# AQA A Level Physics复习笔记2.5.3 Wave-Particle Duality

### Wave-Particle Duality

• Light can behave as a particle (i.e. photons) and a wave
• This phenomenon is called the wave-particle nature of light or wave-particle duality
• Light interacts with matter, such as electrons, as a particle
• The evidence for this is provided by the photoelectric effect

• Light propagates through space as a wave
• The evidence for this comes from the diffraction and interference of light in Young’s Double Slit experiment

#### Light as a Particle

• Einstein proposed that light can be described as a quanta of energy that behave as particles, called photons
• The photon model of light explains that:
• Electromagnetic waves carry energy in discrete packets called photons
• The energy of the photons are quantised according to the equation E = hf
• In the photoelectric effect, each electron can absorb only a single photon - this means only the frequencies of light above the threshold frequency will emit a photoelectron

• The wave theory of light does not support the idea of a threshold frequency
• The wave theory suggests any frequency of light can give rise to photoelectric emission if the exposure time is long enough
• This is because the wave theory suggests the energy absorbed by each electron will increase gradually with each wave
• Furthermore, the kinetic energy of the emitted electrons should increase with radiation intensity
• However, in the photoelectric effect, this is not what is observed

• If the frequency of the incident light is above the threshold and the intensity of the light is increased, more photoelectrons are emitted per second
• Although the wave theory provides good explanations for phenomena such as interference and diffraction, it fails to explain the photoelectric effect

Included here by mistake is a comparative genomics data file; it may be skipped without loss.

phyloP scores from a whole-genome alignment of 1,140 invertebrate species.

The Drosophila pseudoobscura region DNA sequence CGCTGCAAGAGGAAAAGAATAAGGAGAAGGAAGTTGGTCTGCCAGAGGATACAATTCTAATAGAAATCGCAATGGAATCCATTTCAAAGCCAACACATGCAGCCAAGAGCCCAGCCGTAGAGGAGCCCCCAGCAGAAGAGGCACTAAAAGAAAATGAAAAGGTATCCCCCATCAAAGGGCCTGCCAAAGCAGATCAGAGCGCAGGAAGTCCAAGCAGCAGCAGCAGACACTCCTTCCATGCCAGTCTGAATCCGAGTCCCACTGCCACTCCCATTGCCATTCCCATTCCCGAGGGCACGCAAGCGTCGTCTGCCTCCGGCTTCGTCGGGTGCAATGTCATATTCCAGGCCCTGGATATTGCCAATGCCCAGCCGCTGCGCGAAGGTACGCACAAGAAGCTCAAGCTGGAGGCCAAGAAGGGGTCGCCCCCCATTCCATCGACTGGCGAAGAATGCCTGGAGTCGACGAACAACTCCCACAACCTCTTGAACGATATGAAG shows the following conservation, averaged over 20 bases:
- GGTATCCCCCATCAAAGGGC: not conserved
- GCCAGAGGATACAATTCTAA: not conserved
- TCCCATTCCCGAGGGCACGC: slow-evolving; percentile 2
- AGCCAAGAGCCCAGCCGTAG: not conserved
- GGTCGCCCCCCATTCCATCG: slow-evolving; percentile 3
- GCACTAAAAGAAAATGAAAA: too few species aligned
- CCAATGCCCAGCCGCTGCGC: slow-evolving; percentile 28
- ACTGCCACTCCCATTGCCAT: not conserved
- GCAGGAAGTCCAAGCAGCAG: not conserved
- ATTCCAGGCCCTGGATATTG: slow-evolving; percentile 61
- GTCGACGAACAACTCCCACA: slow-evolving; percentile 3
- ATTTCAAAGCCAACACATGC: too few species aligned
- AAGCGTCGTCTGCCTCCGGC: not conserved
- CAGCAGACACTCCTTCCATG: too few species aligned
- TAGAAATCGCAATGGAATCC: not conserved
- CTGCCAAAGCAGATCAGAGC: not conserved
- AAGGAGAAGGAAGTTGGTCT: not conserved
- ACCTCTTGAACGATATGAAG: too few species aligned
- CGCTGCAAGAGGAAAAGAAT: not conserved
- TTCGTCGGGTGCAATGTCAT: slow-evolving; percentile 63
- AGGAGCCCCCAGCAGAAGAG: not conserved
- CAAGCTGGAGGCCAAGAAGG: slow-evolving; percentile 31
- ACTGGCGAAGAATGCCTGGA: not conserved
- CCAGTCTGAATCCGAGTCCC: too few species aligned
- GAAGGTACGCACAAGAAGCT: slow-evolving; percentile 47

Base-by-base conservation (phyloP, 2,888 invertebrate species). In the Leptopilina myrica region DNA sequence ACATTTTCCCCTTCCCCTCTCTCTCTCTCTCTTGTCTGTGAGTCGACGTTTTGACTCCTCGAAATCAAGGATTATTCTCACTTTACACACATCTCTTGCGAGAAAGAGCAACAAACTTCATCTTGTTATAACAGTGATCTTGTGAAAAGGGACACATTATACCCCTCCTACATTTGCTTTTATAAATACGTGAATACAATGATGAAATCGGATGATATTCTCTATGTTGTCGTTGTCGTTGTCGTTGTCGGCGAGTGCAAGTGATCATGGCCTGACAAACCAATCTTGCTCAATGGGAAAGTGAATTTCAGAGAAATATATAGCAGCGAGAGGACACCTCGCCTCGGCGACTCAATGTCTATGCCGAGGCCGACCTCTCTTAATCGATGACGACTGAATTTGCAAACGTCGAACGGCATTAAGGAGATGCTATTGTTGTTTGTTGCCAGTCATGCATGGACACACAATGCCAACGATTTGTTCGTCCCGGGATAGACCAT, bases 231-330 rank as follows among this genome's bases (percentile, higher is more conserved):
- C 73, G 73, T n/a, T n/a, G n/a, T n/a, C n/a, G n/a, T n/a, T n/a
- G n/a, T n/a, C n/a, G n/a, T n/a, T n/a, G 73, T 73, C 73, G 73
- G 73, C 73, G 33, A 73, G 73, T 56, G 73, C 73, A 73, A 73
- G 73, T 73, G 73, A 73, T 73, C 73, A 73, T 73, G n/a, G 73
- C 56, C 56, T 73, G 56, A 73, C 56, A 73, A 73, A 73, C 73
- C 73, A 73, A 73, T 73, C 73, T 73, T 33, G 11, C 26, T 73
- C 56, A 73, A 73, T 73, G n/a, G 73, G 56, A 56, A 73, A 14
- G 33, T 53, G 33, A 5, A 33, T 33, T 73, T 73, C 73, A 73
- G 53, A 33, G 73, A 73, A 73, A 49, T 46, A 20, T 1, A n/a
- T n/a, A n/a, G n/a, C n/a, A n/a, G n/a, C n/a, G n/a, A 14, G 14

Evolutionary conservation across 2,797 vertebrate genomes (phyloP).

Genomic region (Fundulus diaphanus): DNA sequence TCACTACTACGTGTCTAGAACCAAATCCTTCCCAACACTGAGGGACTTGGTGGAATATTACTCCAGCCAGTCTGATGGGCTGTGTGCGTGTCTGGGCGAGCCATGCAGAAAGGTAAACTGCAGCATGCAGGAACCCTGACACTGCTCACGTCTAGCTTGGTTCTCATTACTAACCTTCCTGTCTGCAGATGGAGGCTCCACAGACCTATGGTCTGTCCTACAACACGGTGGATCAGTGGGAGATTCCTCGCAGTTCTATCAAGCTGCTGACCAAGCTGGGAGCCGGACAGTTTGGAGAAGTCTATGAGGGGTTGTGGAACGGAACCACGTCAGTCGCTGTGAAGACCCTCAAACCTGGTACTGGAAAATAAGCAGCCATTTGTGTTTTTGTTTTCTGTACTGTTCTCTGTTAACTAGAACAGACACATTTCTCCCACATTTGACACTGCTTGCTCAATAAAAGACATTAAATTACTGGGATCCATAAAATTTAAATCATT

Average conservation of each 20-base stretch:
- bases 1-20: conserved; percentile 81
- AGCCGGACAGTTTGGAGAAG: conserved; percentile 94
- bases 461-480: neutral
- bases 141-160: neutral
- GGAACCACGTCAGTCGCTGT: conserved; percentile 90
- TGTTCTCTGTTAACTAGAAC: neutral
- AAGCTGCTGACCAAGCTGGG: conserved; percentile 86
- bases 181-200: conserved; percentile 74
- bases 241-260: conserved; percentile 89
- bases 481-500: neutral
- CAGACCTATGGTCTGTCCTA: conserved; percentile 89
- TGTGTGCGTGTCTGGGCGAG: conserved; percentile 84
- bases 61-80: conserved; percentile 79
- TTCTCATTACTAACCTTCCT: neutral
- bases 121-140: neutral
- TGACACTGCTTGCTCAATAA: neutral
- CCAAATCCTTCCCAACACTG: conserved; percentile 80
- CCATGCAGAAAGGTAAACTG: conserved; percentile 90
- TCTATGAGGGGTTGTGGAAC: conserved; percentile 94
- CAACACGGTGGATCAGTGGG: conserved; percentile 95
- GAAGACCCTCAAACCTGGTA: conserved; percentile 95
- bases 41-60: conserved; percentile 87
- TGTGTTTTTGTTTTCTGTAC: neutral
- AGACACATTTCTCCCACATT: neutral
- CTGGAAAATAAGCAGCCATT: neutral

Compare wave theory and particulate nature of light #### Electron Diffraction

• Louis de Broglie discovered that matter, such as electrons, can behave as a wave
• He showed a diffraction pattern is produced when a beam of electrons is directed at a thin graphite film
• Diffraction is a property of waves, and cannot be explained by describing electrons as particles Electrons accelerated through a high potential difference demonstrate wave-particle duality

• In order to observe the diffraction of electrons, they must be focused through a gap similar to their size, such as an atomic lattice
• Graphite film is ideal for this purpose because of its crystalline structure
• The gaps between neighbouring planes of the atoms in the crystals act as slits, allowing the electron waves to spread out and create a diffraction pattern

• The diffraction pattern is observed on the screen as a series of concentric rings
• This phenomenon is similar to the diffraction pattern produced when light passes through a diffraction grating
• If the electrons acted as particles, a pattern would not be observed, instead, the particles would be distributed uniformly across the screen

• It is observed that a larger accelerating voltage reduces the diameter of a given ring, while a lower accelerating voltage increases the diameter of the rings

#### Investigating Electron Diffraction

• Electron diffraction tubes can be used to investigate the wave properties of electrons
• The electrons are accelerated in an electron gun to a high potential, such as 5000 V, and are then directed through a thin film of graphite
• The electrons diffract from the gaps between carbon atoms and produce a circular pattern on a fluorescent screen made from phosphor Experimental setup to demonstrate electron diffraction

• Increasing the voltage between the anode and the cathode causes the energy, and hence speed, of the electrons to increase
• The kinetic energy of the electrons is proportional to the voltage across the anode-cathode:

Ek = ½ mv2 = eV